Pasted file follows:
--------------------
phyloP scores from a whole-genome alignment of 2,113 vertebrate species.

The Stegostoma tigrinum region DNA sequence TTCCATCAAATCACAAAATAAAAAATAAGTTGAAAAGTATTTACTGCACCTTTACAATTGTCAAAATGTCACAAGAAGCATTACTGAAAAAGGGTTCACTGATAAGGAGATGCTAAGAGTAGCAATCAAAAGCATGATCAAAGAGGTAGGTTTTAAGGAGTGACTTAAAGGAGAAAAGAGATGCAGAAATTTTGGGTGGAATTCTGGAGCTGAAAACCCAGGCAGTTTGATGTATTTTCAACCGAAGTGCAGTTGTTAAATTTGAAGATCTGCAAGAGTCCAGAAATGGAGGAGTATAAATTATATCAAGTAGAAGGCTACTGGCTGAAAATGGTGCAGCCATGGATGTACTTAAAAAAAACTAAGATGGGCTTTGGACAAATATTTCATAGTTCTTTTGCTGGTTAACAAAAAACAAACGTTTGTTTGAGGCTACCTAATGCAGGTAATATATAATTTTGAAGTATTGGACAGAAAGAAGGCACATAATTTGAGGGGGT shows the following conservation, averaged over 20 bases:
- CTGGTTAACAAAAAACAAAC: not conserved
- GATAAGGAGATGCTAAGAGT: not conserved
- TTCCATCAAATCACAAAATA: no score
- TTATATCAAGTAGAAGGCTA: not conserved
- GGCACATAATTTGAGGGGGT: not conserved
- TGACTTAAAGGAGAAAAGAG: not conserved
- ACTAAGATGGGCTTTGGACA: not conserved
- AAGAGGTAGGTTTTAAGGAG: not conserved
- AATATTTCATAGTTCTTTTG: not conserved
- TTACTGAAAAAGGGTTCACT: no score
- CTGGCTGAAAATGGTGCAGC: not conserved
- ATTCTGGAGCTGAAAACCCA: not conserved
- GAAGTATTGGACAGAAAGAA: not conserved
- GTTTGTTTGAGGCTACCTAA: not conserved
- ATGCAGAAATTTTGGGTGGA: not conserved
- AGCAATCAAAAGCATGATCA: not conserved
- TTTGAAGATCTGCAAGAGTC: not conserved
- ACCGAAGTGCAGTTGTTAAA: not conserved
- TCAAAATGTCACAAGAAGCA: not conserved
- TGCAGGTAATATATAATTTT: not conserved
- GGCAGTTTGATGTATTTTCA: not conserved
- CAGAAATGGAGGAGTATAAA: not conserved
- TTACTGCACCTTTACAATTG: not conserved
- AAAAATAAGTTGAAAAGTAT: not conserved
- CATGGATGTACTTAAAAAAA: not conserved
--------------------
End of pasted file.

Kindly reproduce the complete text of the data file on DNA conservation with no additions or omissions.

phyloP scores from a whole-genome alignment of 2,113 vertebrate species.

The Stegostoma tigrinum region DNA sequence TTCCATCAAATCACAAAATAAAAAATAAGTTGAAAAGTATTTACTGCACCTTTACAATTGTCAAAATGTCACAAGAAGCATTACTGAAAAAGGGTTCACTGATAAGGAGATGCTAAGAGTAGCAATCAAAAGCATGATCAAAGAGGTAGGTTTTAAGGAGTGACTTAAAGGAGAAAAGAGATGCAGAAATTTTGGGTGGAATTCTGGAGCTGAAAACCCAGGCAGTTTGATGTATTTTCAACCGAAGTGCAGTTGTTAAATTTGAAGATCTGCAAGAGTCCAGAAATGGAGGAGTATAAATTATATCAAGTAGAAGGCTACTGGCTGAAAATGGTGCAGCCATGGATGTACTTAAAAAAAACTAAGATGGGCTTTGGACAAATATTTCATAGTTCTTTTGCTGGTTAACAAAAAACAAACGTTTGTTTGAGGCTACCTAATGCAGGTAATATATAATTTTGAAGTATTGGACAGAAAGAAGGCACATAATTTGAGGGGGT shows the following conservation, averaged over 20 bases:
- CTGGTTAACAAAAAACAAAC: not conserved
- GATAAGGAGATGCTAAGAGT: not conserved
- TTCCATCAAATCACAAAATA: no score
- TTATATCAAGTAGAAGGCTA: not conserved
- GGCACATAATTTGAGGGGGT: not conserved
- TGACTTAAAGGAGAAAAGAG: not conserved
- ACTAAGATGGGCTTTGGACA: not conserved
- AAGAGGTAGGTTTTAAGGAG: not conserved
- AATATTTCATAGTTCTTTTG: not conserved
- TTACTGAAAAAGGGTTCACT: no score
- CTGGCTGAAAATGGTGCAGC: not conserved
- ATTCTGGAGCTGAAAACCCA: not conserved
- GAAGTATTGGACAGAAAGAA: not conserved
- GTTTGTTTGAGGCTACCTAA: not conserved
- ATGCAGAAATTTTGGGTGGA: not conserved
- AGCAATCAAAAGCATGATCA: not conserved
- TTTGAAGATCTGCAAGAGTC: not conserved
- ACCGAAGTGCAGTTGTTAAA: not conserved
- TCAAAATGTCACAAGAAGCA: not conserved
- TGCAGGTAATATATAATTTT: not conserved
- GGCAGTTTGATGTATTTTCA: not conserved
- CAGAAATGGAGGAGTATAAA: not conserved
- TTACTGCACCTTTACAATTG: not conserved
- AAAAATAAGTTGAAAAGTAT: not conserved
- CATGGATGTACTTAAAAAAA: not conserved